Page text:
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Federal Court: Smell of Marijuana Justified Police Search of ‘Entire House,’ Including Safes and Locked Boxes


A three-judge panel in the U.S. Court of Appeals for the Fourth Circuit ruled on Tuesday that the smell of marijuana from inside a residence meant police officers in Richmond, Virginia were justified to search a man’s “entire house,” including any locked boxes or safes.

Melvin Lee Jones appealed his conviction for possession of a firearm by a felon and lost.

All of this goes back to May 2016, when police say they got an anonymous tip that Jones was selling weed and crack out of his residence. The unnamed individual claimed that Jones had a gun. Police didn’t investigate this tip until August, 24, 2016.

On that day, three officers went to Jones’s home for a so-called “knock and talk.” When Jones responded to the knock and opened the front door, police immediately smelled a “strong odor of marijuana smoke coming from inside the house.”

Jones was arrested, and police entered the residence. Once inside, they found a “still-smoldering marijuana cigarette sitting on top of the trash in an open trash can in the kitchen.” A responding officer proceeded to apply for a search warrant so they could search the rest of Jones’s house.

That warrant, much to Jones’s dismay, gave cops permission to search safes and locked boxes as part of an investigation that began with the smell of marijuana. During the search, cops found a pistol, marijuana, crack cocaine, and “items commonly used for packaging an weighing narcotics.”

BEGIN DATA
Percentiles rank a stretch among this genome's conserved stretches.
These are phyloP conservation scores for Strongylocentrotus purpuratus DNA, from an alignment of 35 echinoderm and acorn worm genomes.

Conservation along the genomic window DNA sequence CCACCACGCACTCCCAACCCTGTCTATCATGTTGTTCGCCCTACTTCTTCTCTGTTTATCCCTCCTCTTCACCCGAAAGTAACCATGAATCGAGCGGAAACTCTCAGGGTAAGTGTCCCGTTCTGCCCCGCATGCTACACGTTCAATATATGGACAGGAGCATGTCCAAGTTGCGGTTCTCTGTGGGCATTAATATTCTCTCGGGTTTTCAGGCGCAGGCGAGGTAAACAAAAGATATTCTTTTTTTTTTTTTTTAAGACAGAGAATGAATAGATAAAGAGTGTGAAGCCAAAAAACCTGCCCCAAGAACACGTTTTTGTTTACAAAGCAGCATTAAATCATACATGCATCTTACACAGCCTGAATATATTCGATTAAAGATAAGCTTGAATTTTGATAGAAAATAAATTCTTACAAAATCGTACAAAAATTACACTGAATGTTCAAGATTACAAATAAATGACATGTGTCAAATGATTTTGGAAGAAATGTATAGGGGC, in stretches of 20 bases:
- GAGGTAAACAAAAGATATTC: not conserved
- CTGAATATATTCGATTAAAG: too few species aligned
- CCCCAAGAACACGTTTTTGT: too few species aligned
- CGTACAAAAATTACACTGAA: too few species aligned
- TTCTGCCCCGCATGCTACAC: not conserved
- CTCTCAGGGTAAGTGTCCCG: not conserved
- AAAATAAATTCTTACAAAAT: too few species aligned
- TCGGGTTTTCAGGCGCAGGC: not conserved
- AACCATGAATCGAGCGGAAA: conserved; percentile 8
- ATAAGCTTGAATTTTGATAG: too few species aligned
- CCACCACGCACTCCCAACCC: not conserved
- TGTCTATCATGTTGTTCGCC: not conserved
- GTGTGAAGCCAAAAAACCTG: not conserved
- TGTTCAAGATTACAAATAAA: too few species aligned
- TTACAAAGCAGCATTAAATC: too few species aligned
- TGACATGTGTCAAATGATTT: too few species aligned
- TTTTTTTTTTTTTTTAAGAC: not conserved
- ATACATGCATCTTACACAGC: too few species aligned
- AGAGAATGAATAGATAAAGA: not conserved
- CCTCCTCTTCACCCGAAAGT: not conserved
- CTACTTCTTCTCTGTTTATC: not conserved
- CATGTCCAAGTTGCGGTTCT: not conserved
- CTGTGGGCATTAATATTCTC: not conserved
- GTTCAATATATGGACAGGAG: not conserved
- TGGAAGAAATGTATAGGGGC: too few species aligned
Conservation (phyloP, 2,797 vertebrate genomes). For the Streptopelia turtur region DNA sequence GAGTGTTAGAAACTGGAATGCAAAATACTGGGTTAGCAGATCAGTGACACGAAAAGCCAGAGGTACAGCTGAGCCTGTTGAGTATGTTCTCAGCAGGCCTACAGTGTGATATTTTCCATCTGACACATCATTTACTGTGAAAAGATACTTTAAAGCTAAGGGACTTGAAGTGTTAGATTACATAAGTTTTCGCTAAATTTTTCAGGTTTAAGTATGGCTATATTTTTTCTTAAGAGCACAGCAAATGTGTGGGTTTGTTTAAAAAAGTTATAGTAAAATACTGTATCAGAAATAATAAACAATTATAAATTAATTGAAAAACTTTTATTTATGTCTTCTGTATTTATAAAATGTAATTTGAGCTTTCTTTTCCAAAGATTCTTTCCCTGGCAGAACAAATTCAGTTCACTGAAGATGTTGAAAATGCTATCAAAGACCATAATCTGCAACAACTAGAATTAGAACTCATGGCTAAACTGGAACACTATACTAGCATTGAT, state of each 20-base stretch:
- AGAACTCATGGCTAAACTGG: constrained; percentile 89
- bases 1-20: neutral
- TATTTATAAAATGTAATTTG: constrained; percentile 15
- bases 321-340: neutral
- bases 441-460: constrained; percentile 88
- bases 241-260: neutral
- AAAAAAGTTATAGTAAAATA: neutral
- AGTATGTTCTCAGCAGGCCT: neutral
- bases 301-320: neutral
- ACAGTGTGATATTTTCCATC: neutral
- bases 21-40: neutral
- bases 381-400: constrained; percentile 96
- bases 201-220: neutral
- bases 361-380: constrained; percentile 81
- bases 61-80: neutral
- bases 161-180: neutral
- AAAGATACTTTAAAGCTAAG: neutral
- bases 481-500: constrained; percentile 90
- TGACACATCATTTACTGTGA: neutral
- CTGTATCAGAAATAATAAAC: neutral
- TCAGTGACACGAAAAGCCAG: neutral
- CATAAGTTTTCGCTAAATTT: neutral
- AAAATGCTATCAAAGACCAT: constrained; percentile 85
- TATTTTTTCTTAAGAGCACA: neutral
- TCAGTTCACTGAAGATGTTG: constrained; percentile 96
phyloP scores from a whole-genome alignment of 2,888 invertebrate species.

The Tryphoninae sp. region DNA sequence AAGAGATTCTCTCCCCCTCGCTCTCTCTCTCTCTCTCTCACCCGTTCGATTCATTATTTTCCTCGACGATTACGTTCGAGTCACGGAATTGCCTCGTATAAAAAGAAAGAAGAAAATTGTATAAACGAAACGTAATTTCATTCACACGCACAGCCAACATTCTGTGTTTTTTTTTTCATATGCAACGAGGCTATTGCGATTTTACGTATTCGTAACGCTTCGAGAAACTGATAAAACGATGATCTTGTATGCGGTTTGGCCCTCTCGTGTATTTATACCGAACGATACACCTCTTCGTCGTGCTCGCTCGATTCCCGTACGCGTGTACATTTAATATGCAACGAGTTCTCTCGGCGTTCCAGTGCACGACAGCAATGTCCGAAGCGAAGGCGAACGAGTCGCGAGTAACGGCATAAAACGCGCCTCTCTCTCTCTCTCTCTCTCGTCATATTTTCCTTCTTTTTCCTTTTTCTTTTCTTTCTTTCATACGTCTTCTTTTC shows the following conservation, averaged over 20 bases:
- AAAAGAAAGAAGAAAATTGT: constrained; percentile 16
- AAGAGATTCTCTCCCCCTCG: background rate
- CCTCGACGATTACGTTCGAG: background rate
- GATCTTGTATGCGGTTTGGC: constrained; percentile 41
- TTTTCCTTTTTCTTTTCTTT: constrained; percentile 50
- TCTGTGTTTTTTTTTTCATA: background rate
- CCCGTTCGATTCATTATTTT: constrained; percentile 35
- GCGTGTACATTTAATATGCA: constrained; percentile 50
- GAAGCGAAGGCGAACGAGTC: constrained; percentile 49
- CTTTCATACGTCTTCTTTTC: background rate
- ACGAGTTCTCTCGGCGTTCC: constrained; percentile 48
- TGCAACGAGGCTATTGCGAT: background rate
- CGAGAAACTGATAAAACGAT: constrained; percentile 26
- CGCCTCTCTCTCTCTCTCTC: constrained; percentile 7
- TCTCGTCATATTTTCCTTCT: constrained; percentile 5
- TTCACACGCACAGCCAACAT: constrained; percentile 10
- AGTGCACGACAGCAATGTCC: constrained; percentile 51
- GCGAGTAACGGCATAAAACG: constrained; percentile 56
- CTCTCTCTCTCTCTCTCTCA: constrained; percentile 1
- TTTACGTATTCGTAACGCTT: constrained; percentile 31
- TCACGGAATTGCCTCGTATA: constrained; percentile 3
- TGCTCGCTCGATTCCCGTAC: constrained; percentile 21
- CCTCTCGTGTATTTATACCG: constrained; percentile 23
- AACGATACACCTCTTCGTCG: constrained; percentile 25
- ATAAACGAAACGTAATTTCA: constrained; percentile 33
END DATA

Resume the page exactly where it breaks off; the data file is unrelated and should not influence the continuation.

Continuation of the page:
Jones tried to get this evidence thrown out at the district court level, saying that his Fourth Amendment rights were violated by an extremely overbroad search warrant. That motion was denied, and Jones wasn’t successful at the appellate level either.

Judge Paul Niemeyer wrote that the bottom line here was that the warrant was “appropriately authorized.”

“We conclude that because the officers had probable cause to believe that a crime was being committed in Jones’s house, the warrant appropriately authorized the search of the house for evidence of that crime. We find Jones’s argument — that the warrant should have been limited in geographic scope because the smoldering marijuana cigarette in the trash can was the likely source of the marijuana odor — to be unpersuasive,” he wrote. “Put simply, the presence of one marijuana cigarette in the kitchen did not negate the fair probability that other evidence of the crime of marijuana possession would be found in the house. Accordingly, we affirm.”

You can read the ruling below.

United States v. Melvin Jones by Law&Crime on Scribd

[Image via Richmond Police Department/Facebook]

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Matt Naham is the Senior A.M. Editor of Law&Crime.